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Epilogue. Time In Ancient Greek Literature

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Chapter Summary

Surveying the various analyses of time in Greek literature, a first observation immediately offers itself: most narrative texts display an order that is chronological. An important aspect of the handling of time and one that lies at the basis of many others, such as rhythm and frequency, is the question of explicit time awareness: do we regularly find time-markers that help us to identify at which point of story we are and how much time each event takes up? Interesting and manifold variations are discernible here, which show that there is no generic uniformity in this respect. The use of anachronies, analepsis and prolepsis, depends to a considerable degree on the length of the narrative in question: a short narrative tends to contain fewer instances, a long narrative more. Another factor is the relationship of story and fabula: if story and fabula coincide, there are, by definition, no external analepses.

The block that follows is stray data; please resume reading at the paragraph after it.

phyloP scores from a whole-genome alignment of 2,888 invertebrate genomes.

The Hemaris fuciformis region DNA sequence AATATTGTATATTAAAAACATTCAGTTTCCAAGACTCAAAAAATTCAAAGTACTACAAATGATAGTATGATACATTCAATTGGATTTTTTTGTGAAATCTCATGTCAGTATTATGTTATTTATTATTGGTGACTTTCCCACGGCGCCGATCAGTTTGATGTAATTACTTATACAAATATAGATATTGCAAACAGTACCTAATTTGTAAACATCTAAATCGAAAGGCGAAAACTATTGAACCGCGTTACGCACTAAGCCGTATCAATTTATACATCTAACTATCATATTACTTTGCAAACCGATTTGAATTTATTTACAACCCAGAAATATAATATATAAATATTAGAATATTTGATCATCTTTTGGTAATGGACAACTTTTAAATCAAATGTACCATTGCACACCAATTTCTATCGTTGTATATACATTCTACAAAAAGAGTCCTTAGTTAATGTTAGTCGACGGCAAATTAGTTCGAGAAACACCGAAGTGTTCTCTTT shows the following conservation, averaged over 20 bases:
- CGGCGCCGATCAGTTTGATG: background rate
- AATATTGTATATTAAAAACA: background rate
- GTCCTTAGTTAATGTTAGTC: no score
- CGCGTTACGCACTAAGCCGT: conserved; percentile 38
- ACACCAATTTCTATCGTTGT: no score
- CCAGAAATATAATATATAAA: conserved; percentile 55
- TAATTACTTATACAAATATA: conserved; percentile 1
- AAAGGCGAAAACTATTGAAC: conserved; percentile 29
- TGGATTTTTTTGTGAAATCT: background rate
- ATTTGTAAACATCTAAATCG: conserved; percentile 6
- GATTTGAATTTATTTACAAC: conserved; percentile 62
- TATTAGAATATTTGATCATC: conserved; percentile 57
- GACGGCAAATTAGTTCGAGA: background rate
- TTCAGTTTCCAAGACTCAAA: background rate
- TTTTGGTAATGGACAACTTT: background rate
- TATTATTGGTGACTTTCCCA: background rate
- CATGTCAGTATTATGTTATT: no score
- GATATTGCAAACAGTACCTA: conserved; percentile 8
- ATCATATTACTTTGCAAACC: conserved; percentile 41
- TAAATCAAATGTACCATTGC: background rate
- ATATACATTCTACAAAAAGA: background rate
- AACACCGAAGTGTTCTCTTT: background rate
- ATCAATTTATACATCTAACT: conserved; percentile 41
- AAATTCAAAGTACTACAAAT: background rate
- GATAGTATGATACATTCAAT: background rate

Keywords: anachronies; analepsis; Greek literature; prolepsis



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